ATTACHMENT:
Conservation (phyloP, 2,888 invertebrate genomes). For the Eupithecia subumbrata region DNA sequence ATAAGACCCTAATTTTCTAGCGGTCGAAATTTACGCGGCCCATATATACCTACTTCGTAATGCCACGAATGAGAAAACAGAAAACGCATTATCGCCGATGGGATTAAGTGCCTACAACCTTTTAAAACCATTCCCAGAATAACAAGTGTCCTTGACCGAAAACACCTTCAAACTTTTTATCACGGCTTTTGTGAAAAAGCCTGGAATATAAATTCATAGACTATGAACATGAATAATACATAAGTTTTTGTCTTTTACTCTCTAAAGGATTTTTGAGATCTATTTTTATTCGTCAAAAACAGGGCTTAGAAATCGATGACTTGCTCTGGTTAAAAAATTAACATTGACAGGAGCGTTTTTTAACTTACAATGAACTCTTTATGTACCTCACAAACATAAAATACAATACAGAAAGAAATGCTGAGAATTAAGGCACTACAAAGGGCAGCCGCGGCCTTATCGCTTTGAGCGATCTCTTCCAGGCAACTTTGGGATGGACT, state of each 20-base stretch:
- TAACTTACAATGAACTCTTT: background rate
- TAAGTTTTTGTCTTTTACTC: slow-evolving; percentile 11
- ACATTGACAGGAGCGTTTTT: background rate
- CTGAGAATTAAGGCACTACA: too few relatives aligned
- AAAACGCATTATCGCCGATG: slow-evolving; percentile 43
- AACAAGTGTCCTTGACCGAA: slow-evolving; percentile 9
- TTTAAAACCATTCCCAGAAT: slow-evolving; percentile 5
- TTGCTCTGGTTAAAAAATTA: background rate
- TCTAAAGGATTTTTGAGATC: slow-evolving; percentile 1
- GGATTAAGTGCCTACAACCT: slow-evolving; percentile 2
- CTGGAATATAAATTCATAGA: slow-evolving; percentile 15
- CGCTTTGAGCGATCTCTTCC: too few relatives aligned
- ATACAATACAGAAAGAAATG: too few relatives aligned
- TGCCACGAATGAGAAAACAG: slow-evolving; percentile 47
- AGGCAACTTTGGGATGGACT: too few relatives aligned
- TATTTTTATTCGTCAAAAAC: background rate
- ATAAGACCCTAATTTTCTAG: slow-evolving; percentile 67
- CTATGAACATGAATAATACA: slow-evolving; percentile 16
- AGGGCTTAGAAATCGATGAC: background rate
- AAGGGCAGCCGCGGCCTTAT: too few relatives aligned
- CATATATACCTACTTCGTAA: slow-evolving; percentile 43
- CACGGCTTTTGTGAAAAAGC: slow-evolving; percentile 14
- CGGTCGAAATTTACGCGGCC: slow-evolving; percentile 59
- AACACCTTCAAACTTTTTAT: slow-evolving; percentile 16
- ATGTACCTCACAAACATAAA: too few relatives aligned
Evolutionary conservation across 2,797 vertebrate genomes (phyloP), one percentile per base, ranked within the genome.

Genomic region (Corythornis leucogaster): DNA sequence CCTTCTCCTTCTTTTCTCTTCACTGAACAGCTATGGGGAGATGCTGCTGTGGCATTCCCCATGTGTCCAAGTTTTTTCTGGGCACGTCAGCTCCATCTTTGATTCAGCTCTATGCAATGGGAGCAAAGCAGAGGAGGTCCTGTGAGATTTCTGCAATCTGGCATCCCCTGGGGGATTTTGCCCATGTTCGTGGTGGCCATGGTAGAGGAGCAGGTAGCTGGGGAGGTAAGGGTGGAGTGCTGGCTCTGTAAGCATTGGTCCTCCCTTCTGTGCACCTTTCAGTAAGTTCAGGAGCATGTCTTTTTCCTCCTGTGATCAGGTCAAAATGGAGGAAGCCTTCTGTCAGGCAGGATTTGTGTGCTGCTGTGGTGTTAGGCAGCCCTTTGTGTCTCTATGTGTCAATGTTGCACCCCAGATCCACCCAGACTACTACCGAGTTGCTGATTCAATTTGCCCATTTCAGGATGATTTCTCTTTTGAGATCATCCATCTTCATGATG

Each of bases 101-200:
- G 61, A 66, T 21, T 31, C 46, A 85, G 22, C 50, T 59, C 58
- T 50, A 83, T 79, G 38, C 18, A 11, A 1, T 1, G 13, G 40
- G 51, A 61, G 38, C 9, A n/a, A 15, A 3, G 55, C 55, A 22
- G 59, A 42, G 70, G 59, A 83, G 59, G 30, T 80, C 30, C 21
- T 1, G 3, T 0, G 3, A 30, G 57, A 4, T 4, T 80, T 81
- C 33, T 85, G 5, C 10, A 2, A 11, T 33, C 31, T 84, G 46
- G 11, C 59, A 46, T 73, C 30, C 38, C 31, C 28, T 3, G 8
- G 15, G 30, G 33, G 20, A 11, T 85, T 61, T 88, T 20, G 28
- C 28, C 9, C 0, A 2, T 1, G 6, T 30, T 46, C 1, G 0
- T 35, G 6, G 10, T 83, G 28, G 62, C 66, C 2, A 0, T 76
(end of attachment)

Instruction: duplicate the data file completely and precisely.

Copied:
Conservation (phyloP, 2,888 invertebrate genomes). For the Eupithecia subumbrata region DNA sequence ATAAGACCCTAATTTTCTAGCGGTCGAAATTTACGCGGCCCATATATACCTACTTCGTAATGCCACGAATGAGAAAACAGAAAACGCATTATCGCCGATGGGATTAAGTGCCTACAACCTTTTAAAACCATTCCCAGAATAACAAGTGTCCTTGACCGAAAACACCTTCAAACTTTTTATCACGGCTTTTGTGAAAAAGCCTGGAATATAAATTCATAGACTATGAACATGAATAATACATAAGTTTTTGTCTTTTACTCTCTAAAGGATTTTTGAGATCTATTTTTATTCGTCAAAAACAGGGCTTAGAAATCGATGACTTGCTCTGGTTAAAAAATTAACATTGACAGGAGCGTTTTTTAACTTACAATGAACTCTTTATGTACCTCACAAACATAAAATACAATACAGAAAGAAATGCTGAGAATTAAGGCACTACAAAGGGCAGCCGCGGCCTTATCGCTTTGAGCGATCTCTTCCAGGCAACTTTGGGATGGACT, state of each 20-base stretch:
- TAACTTACAATGAACTCTTT: background rate
- TAAGTTTTTGTCTTTTACTC: slow-evolving; percentile 11
- ACATTGACAGGAGCGTTTTT: background rate
- CTGAGAATTAAGGCACTACA: too few relatives aligned
- AAAACGCATTATCGCCGATG: slow-evolving; percentile 43
- AACAAGTGTCCTTGACCGAA: slow-evolving; percentile 9
- TTTAAAACCATTCCCAGAAT: slow-evolving; percentile 5
- TTGCTCTGGTTAAAAAATTA: background rate
- TCTAAAGGATTTTTGAGATC: slow-evolving; percentile 1
- GGATTAAGTGCCTACAACCT: slow-evolving; percentile 2
- CTGGAATATAAATTCATAGA: slow-evolving; percentile 15
- CGCTTTGAGCGATCTCTTCC: too few relatives aligned
- ATACAATACAGAAAGAAATG: too few relatives aligned
- TGCCACGAATGAGAAAACAG: slow-evolving; percentile 47
- AGGCAACTTTGGGATGGACT: too few relatives aligned
- TATTTTTATTCGTCAAAAAC: background rate
- ATAAGACCCTAATTTTCTAG: slow-evolving; percentile 67
- CTATGAACATGAATAATACA: slow-evolving; percentile 16
- AGGGCTTAGAAATCGATGAC: background rate
- AAGGGCAGCCGCGGCCTTAT: too few relatives aligned
- CATATATACCTACTTCGTAA: slow-evolving; percentile 43
- CACGGCTTTTGTGAAAAAGC: slow-evolving; percentile 14
- CGGTCGAAATTTACGCGGCC: slow-evolving; percentile 59
- AACACCTTCAAACTTTTTAT: slow-evolving; percentile 16
- ATGTACCTCACAAACATAAA: too few relatives aligned
Evolutionary conservation across 2,797 vertebrate genomes (phyloP), one percentile per base, ranked within the genome.

Genomic region (Corythornis leucogaster): DNA sequence CCTTCTCCTTCTTTTCTCTTCACTGAACAGCTATGGGGAGATGCTGCTGTGGCATTCCCCATGTGTCCAAGTTTTTTCTGGGCACGTCAGCTCCATCTTTGATTCAGCTCTATGCAATGGGAGCAAAGCAGAGGAGGTCCTGTGAGATTTCTGCAATCTGGCATCCCCTGGGGGATTTTGCCCATGTTCGTGGTGGCCATGGTAGAGGAGCAGGTAGCTGGGGAGGTAAGGGTGGAGTGCTGGCTCTGTAAGCATTGGTCCTCCCTTCTGTGCACCTTTCAGTAAGTTCAGGAGCATGTCTTTTTCCTCCTGTGATCAGGTCAAAATGGAGGAAGCCTTCTGTCAGGCAGGATTTGTGTGCTGCTGTGGTGTTAGGCAGCCCTTTGTGTCTCTATGTGTCAATGTTGCACCCCAGATCCACCCAGACTACTACCGAGTTGCTGATTCAATTTGCCCATTTCAGGATGATTTCTCTTTTGAGATCATCCATCTTCATGATG

Each of bases 101-200:
- G 61, A 66, T 21, T 31, C 46, A 85, G 22, C 50, T 59, C 58
- T 50, A 83, T 79, G 38, C 18, A 11, A 1, T 1, G 13, G 40
- G 51, A 61, G 38, C 9, A n/a, A 15, A 3, G 55, C 55, A 22
- G 59, A 42, G 70, G 59, A 83, G 59, G 30, T 80, C 30, C 21
- T 1, G 3, T 0, G 3, A 30, G 57, A 4, T 4, T 80, T 81
- C 33, T 85, G 5, C 10, A 2, A 11, T 33, C 31, T 84, G 46
- G 11, C 59, A 46, T 73, C 30, C 38, C 31, C 28, T 3, G 8
- G 15, G 30, G 33, G 20, A 11, T 85, T 61, T 88, T 20, G 28
- C 28, C 9, C 0, A 2, T 1, G 6, T 30, T 46, C 1, G 0
- T 35, G 6, G 10, T 83, G 28, G 62, C 66, C 2, A 0, T 76